Veterinary Staff Cohort Study
Four veterinary facilities had treated 3 outbreak-associated prairie dogs. These facilities employed 81 (range 3–59) persons during the outbreak; 74 (91%) participated in the cohort study (cohort members), and 44 (54%) participated in the serosurvey. Table 1 summarizes demographic characteristics of cohort members, serosurvey participants, and cohort case-patients. At least 1 veterinarian from each facility was a cohort case-patient. Among 17 cohort case-patients, 8 (47%) had tissue and serologically confirmed cases, 7 (41%) had serologic confirmation only, and 2 (12%) had tissue confirmation only. The 17 cohort case-patients included all 10 veterinary staff with confirmed cases and 2 with probable or suspected cases (previously mentioned in the overall outbreak investigation). Five serologically confirmed cohort case-patients did not meet the definition of an overall outbreak case-patient.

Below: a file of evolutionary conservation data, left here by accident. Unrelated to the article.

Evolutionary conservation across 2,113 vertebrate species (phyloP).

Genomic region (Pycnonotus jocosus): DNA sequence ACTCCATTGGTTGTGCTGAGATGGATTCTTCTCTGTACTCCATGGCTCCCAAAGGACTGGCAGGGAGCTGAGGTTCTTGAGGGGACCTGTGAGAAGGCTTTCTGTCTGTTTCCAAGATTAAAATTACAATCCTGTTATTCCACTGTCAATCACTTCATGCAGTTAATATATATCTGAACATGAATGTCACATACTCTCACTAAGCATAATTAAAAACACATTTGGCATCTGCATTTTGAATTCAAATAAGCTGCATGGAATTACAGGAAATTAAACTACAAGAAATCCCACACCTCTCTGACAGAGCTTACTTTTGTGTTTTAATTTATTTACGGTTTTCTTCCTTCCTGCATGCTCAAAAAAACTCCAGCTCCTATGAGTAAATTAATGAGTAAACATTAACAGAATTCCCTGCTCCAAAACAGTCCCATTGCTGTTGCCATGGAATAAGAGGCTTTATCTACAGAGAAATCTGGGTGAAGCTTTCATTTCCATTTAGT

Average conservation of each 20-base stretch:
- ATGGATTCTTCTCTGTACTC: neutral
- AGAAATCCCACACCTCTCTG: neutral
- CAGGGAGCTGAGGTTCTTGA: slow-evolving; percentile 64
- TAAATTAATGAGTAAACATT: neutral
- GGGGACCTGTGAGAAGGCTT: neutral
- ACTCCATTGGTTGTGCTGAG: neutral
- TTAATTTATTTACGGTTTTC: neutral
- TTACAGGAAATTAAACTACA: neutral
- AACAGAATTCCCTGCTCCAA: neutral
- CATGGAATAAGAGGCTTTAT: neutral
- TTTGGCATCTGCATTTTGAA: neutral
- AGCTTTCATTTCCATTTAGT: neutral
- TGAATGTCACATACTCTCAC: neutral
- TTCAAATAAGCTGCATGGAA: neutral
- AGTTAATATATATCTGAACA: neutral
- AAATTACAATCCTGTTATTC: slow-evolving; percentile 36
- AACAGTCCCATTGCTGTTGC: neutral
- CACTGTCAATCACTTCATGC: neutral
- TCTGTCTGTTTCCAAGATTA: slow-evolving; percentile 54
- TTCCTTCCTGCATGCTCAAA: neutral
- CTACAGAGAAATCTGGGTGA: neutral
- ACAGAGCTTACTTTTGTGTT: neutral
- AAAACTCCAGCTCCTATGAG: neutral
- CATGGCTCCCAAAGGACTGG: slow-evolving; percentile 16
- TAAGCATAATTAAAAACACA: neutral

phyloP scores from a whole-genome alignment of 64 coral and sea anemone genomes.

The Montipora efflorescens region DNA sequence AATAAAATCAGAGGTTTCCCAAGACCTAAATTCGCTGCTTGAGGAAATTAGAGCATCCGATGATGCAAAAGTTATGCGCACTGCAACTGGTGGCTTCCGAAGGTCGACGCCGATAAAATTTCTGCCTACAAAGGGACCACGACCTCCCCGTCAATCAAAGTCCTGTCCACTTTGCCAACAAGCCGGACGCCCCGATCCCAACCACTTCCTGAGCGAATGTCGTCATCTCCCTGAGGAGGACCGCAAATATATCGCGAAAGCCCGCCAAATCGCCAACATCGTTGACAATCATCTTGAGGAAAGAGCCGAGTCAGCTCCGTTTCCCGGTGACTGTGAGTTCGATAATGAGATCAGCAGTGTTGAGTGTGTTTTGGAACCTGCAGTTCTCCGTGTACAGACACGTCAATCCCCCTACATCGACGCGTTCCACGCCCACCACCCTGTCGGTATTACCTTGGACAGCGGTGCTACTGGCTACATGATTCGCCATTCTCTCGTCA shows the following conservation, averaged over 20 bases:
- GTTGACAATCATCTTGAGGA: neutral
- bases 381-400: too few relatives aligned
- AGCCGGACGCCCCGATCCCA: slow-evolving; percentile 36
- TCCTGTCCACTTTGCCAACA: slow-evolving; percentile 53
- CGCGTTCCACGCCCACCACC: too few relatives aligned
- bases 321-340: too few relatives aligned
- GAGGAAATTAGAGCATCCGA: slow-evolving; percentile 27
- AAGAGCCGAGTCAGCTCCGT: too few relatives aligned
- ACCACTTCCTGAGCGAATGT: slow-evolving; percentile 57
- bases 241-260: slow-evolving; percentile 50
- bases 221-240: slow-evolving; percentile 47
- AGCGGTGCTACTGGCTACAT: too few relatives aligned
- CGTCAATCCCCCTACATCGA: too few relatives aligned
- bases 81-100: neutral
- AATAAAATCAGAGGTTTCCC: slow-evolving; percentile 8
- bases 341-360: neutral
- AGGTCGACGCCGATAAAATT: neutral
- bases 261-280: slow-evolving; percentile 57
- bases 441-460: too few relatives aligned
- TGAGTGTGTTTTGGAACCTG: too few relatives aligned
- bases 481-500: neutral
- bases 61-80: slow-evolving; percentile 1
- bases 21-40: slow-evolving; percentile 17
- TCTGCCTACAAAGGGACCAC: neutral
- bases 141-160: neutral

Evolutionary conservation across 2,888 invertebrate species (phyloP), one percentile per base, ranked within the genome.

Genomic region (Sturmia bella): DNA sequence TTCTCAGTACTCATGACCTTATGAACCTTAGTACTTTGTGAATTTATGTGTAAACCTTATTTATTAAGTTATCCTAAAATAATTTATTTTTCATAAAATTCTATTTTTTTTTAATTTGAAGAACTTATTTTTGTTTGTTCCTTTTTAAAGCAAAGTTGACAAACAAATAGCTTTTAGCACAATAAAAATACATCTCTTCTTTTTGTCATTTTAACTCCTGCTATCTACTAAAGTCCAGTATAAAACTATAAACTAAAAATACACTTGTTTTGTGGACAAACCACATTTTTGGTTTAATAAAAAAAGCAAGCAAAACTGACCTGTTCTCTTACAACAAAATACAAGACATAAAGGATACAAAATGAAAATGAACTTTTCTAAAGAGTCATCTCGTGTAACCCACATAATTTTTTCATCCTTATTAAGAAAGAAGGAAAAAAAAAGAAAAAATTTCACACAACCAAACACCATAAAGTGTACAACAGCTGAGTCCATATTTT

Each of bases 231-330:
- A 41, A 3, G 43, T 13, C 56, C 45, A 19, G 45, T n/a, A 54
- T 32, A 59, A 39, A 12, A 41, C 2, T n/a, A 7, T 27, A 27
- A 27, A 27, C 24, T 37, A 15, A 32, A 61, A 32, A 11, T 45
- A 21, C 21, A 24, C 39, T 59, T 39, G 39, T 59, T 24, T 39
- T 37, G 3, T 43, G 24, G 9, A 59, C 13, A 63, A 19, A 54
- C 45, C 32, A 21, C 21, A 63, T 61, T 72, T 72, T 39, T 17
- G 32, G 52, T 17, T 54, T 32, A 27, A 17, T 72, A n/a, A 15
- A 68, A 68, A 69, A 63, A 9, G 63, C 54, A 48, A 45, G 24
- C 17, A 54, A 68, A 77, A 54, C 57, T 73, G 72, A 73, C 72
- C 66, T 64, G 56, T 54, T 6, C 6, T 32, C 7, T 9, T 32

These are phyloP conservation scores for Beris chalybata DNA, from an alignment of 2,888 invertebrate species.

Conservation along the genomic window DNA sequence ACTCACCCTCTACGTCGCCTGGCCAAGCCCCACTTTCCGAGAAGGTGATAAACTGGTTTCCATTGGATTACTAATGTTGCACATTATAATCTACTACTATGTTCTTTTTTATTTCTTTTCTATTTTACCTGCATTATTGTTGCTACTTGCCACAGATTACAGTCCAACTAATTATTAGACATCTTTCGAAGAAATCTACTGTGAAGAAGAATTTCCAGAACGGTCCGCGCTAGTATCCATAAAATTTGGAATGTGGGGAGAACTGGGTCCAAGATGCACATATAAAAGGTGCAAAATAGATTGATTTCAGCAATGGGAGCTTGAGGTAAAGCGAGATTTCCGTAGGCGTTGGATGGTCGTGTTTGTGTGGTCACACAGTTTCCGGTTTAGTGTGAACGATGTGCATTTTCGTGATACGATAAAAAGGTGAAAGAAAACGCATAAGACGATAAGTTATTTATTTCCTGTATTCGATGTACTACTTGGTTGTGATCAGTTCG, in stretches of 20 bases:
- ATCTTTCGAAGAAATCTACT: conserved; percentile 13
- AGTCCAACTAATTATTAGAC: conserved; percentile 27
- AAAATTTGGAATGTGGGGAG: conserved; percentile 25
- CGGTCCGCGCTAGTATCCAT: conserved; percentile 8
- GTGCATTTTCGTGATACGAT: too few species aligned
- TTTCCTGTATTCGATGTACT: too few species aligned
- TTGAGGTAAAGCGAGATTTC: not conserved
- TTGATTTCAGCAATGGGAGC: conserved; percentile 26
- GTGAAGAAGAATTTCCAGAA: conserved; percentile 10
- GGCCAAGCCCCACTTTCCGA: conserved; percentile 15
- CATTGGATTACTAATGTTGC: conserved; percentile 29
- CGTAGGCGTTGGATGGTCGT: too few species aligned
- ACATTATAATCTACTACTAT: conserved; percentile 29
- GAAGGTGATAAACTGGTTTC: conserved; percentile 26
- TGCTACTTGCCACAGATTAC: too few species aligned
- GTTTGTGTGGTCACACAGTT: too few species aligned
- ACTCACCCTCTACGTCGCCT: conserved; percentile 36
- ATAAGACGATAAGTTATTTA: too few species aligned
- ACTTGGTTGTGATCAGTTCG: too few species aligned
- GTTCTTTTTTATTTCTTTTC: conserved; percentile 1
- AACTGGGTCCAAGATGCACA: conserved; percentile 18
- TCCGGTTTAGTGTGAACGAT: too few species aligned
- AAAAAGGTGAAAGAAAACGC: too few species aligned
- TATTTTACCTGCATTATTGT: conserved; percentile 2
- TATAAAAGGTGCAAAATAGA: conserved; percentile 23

Fever, sweats, chills, rash, lymphadenopathy, and headache were each associated (p<0.001) with confirmed MPXV infection (Table 2). Among cohort case-patients, 15 (88%) had multiple signs and symptoms and 2 (12%) had only 1 sign or symptom (headache and a nonvesicular, nonpustular rash of unknown onset date, respectively). Severe keratitis required corneal transplantation for 1 cohort case-patient, and a miscarriage occurred at 12 weeks of gestation. Two cohort case-patients did not experience a rash.